The findings of a study by a team of academics led by Swansea University could have far-reaching implications for the control of mosquito larvae across the world. The study, recently published by the PLOS One research journal, shows the mechanisms by which a fungus called Metarhizium anisopliae kills mosquito larvae, which could help efforts to prevent diseases such as malaria, yellow fever, and dengue.
Lead author Tariq Butt talked about it in this interview with the BBC:
“The results from the study show that by simply casting the fungus spores on water we should be able to help to defeat troublesome life threatening colonies of mosquitoes which have been gradually moving north into Europe as the climate warms up,” said Dr. Butt. “Trials are currently taking place in Africa and the findings would have important consequences for tackling malaria and other mosquito-transmitted diseases.”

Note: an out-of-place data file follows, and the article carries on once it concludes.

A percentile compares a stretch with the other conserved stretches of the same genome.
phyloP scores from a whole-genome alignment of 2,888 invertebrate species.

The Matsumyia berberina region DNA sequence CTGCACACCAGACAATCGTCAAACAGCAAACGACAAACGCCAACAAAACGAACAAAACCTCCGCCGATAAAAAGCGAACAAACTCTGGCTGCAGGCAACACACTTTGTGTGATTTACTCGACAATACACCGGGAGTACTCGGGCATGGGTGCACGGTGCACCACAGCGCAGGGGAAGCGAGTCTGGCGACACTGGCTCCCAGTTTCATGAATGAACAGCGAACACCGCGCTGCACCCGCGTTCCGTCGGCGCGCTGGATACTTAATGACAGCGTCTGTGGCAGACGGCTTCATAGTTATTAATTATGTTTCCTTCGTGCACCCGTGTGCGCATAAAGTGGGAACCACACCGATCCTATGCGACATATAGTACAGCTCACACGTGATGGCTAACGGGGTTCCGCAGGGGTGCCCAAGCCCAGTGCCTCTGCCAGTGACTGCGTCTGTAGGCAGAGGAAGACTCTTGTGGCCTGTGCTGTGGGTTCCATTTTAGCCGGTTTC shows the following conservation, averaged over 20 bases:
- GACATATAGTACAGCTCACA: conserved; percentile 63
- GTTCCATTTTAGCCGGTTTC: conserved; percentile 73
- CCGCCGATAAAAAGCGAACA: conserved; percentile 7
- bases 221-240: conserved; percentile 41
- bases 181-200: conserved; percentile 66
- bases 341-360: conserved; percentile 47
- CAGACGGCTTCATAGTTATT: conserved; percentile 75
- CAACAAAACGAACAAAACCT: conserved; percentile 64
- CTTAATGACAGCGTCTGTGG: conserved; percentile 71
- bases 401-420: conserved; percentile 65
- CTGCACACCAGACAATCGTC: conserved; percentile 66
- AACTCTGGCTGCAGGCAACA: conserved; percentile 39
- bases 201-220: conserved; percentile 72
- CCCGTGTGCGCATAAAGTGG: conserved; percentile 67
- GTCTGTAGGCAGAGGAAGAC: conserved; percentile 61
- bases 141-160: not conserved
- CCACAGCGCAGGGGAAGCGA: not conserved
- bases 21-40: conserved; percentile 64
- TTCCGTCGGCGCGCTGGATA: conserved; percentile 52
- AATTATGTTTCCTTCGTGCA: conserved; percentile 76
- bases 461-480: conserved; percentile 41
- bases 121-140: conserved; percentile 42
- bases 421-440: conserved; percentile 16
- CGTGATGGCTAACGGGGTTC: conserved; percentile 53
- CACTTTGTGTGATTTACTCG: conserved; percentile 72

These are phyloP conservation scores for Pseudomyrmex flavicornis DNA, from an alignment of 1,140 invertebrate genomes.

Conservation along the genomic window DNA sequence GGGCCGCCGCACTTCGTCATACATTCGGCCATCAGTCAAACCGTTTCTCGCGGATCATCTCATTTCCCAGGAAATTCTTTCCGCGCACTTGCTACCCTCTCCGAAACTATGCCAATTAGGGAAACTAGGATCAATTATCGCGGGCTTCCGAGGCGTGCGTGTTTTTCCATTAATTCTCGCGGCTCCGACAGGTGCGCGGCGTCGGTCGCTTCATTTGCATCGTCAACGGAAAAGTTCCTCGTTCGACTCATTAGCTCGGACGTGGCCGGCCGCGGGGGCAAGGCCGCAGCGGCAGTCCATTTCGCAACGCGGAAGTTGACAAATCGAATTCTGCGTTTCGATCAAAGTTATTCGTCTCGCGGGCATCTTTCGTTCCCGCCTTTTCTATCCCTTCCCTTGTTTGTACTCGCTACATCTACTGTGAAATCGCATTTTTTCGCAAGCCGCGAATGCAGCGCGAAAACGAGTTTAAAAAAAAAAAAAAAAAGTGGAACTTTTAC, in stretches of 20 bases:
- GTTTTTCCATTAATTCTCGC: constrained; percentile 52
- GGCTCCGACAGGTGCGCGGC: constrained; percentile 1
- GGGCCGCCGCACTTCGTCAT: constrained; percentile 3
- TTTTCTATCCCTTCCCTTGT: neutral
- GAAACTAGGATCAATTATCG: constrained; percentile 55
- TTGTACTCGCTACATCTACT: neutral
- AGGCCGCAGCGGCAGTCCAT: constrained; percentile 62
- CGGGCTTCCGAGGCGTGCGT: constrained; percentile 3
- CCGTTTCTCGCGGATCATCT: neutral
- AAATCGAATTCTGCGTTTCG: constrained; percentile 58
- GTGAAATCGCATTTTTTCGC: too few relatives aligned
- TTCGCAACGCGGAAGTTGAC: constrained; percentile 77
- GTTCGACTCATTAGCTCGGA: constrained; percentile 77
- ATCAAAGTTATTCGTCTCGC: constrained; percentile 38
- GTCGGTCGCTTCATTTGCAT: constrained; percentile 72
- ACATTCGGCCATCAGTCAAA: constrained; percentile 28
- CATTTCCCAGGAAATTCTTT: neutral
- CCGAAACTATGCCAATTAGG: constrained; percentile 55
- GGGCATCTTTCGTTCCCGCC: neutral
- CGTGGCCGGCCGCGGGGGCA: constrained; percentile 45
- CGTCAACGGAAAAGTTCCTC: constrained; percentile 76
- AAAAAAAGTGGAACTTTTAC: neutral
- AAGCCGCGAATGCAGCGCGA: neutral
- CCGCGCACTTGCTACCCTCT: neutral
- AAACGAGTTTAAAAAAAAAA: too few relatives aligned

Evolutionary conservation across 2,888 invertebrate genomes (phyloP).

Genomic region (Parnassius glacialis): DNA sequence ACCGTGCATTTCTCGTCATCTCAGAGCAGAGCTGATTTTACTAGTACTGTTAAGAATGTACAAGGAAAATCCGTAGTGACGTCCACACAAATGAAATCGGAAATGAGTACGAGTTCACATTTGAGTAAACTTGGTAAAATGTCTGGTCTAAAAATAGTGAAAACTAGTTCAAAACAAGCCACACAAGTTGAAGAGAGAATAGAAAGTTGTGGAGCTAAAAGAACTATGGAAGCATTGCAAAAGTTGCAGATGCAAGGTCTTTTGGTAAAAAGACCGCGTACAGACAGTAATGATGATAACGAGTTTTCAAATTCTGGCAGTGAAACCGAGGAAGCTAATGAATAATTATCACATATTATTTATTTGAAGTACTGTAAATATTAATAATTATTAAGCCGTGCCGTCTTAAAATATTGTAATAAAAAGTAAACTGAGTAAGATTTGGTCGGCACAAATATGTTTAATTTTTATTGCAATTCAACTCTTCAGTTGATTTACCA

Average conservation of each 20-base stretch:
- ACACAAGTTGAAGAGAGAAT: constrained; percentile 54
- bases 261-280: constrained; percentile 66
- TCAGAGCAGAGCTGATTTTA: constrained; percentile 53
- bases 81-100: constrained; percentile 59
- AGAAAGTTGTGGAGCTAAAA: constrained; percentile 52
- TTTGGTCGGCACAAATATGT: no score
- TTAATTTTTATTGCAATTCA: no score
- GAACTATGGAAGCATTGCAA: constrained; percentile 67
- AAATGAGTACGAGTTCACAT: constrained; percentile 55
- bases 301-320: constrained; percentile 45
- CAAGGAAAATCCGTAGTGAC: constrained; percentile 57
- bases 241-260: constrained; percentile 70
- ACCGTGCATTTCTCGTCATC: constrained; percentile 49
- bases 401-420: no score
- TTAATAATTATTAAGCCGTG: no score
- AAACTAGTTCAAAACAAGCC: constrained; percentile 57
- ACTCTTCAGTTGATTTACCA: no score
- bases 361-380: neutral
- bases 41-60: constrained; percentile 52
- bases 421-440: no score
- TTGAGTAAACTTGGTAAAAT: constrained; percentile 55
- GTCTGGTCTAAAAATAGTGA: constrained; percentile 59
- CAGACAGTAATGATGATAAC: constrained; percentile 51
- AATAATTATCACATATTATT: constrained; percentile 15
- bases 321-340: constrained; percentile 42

The study shows that the fungus infection processes which happen for terrestrial insects do not apply to mosquito larvae. The fungus is able to kill the larvae without germinating, resulting in a stress-related and fast “accidental death.” This particular fungus is not adapted for the aquatic environment and doesn’t stick to the surface of the insect. It kills its host inadvertently when ingested. The conclusion is that the death is unintentional — hence the verdict of accidental death.
“We hope that our ‘accidental death’ findings will stimulate much discussion on this topic and lead to some important and exciting developments which could eradicate the most dangerous animals on earth,” said Dr. Butt.
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